Tuesday, October 23, 2007

A Multi-generational Experience

This past weekend I had a funny multi-generation experience. I was at The Call Las Vegas and drove around with a couple great friends from Redding, California, Lynne and Torston.

The first thing I did once I got to Vegas and promptly got lost on the edge of where I didn't want to go, was to stop at a cornerstore/gas station and I buy a map. How can one get around town, especially one you don't know, without a map? This was good map and it faithfully got me from point A to point B all day Thursday and Friday, until I picked up Lynne and Torston from the airport. That's when the excitement began.

Lynne had an iPhone and Torston was showing off the map search, I don't remember what site he was using, I was just thankful that I could now enjoy driving my rent-a-car upgrade around town without worring about finding my way along too. Torston was now responsible for getting us from point A to point B and that worked fine until Sunday morning when we got lost not far from home. Before we became "more lost," I pulled into a parking lot, stopped, found out where we were and where we were going in a flash, with the aid of the notes in my faithful moleskine and my handy map, I located and plotted the route to our desitination for the morning, International Church of Las Vegas.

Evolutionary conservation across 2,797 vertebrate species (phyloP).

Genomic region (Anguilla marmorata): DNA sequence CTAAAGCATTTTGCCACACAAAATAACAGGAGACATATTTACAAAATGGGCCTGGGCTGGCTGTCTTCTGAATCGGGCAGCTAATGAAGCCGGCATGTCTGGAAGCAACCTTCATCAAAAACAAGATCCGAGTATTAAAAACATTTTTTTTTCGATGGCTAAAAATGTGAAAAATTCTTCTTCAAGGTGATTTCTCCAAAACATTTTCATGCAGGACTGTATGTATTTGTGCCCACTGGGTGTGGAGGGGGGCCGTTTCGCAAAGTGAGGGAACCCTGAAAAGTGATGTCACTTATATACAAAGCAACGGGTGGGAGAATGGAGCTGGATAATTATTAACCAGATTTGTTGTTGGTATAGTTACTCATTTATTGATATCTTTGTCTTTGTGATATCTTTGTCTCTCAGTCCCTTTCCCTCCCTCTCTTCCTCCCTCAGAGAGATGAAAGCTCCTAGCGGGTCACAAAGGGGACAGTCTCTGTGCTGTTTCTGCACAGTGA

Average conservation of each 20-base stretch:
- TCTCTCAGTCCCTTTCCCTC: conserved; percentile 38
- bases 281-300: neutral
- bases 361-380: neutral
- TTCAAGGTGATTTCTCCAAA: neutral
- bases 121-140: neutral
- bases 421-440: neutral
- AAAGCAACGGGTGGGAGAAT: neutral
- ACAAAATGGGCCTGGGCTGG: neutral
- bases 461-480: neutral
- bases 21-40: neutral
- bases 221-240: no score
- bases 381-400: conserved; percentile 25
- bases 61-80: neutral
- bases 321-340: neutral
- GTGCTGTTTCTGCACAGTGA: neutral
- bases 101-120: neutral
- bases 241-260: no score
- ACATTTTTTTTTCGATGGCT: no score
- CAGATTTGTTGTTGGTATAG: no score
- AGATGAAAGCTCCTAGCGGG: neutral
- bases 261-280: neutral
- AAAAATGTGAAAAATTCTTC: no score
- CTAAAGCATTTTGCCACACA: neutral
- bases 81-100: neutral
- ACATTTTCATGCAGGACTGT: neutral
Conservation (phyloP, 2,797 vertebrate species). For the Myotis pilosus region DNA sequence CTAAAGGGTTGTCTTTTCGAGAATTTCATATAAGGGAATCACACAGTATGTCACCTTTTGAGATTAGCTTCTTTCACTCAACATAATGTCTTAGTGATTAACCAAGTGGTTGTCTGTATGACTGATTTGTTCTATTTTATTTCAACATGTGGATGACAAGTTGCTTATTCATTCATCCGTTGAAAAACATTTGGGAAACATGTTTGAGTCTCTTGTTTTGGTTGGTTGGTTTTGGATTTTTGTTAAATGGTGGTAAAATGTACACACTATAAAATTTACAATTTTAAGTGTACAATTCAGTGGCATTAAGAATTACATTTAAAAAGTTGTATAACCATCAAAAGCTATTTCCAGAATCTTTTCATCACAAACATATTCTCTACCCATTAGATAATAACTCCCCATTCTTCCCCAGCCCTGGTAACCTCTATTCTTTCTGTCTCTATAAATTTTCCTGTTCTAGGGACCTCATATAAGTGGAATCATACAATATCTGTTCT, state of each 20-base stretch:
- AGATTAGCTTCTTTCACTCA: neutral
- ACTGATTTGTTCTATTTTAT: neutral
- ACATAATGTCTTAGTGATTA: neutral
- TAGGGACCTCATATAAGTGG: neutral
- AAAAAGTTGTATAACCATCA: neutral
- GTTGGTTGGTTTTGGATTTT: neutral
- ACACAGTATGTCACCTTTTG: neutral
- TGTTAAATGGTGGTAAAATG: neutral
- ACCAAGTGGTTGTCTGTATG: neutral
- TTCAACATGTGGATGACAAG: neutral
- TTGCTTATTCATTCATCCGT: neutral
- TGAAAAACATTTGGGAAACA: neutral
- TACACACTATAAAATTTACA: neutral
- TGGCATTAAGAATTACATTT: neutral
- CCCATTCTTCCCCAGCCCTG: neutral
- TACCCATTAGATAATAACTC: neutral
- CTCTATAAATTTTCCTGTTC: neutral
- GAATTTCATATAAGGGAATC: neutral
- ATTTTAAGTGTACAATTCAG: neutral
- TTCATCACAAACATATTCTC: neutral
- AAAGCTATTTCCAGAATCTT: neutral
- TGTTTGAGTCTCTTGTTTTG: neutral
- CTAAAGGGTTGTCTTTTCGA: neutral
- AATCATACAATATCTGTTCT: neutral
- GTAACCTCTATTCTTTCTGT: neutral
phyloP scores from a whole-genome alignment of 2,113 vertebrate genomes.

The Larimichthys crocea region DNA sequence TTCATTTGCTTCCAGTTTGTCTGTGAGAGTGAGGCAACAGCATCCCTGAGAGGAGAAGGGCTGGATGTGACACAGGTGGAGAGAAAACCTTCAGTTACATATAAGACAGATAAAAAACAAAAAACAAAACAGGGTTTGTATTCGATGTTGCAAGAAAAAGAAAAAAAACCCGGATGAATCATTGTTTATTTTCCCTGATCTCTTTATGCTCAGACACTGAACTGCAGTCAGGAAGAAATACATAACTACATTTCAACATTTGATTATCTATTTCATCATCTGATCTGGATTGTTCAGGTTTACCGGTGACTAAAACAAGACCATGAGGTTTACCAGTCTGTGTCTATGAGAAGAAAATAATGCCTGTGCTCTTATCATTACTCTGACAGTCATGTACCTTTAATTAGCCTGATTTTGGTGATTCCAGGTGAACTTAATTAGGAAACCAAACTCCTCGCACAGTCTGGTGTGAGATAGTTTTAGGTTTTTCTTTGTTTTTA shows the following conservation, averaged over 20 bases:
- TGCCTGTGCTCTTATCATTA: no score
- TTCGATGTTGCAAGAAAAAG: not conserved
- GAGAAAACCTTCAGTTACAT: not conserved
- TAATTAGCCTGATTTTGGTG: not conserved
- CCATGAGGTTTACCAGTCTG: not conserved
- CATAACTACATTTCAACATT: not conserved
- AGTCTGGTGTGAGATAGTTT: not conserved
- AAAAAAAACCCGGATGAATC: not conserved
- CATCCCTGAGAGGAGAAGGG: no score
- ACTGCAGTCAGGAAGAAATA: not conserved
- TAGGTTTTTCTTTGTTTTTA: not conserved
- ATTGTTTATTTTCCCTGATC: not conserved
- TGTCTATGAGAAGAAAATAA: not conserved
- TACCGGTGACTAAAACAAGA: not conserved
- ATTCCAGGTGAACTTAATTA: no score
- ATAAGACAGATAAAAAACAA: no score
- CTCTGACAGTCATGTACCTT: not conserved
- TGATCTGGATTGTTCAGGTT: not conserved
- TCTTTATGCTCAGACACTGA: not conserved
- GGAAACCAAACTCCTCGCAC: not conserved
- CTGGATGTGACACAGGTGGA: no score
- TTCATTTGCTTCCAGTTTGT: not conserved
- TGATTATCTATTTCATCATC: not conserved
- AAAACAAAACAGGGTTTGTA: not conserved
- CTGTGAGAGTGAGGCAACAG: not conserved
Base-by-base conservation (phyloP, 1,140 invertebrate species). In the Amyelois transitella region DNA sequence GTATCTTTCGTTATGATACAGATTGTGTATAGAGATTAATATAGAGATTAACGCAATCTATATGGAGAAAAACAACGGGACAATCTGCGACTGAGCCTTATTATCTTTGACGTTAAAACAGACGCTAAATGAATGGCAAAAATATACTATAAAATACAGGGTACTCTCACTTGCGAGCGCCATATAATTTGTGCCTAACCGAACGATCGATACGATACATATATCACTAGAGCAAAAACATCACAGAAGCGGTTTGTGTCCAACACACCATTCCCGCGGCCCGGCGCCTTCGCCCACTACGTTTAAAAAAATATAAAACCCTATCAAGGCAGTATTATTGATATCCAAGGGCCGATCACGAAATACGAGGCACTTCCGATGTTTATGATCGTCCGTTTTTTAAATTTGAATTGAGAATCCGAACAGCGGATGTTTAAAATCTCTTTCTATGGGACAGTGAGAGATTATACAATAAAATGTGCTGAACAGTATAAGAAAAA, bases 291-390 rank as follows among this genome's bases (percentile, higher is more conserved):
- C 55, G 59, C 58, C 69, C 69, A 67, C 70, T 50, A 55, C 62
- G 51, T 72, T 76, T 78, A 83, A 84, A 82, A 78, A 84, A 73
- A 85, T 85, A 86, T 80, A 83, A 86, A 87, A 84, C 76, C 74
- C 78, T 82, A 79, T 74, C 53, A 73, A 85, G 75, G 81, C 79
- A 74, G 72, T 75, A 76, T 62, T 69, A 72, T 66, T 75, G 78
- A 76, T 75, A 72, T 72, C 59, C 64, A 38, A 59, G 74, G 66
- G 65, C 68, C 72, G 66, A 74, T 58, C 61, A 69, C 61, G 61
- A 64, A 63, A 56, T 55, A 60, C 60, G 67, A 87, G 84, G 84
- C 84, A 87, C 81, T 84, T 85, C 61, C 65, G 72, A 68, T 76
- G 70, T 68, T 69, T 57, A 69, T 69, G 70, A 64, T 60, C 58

I began laughing inside... not because of the old map and notes winning over the new technology of iPhones and internet, but because it was such a clear example of two different generations. I was very comfortable with the map; Torston, 21+/- was more comfortable with technology. Hummm.

It's not that I don't like modern technology. In fact I really do. When Bev and I went to Puerto Rico in August, the car we rented had GPS included and free since we had to wait sooooo long for the rental. It was a life saver several times and a constant laugh as we listened to the computer voice telling us when and where to turn. It was so good that I checked out getting one in Vegas, but I was too cheap to pay the 11 dollars per day plus the 50% additional cost all the different and diverse taxes added to it. The map came out cheaper, $2.50 and when it came down to the show down, I had the quick draw.

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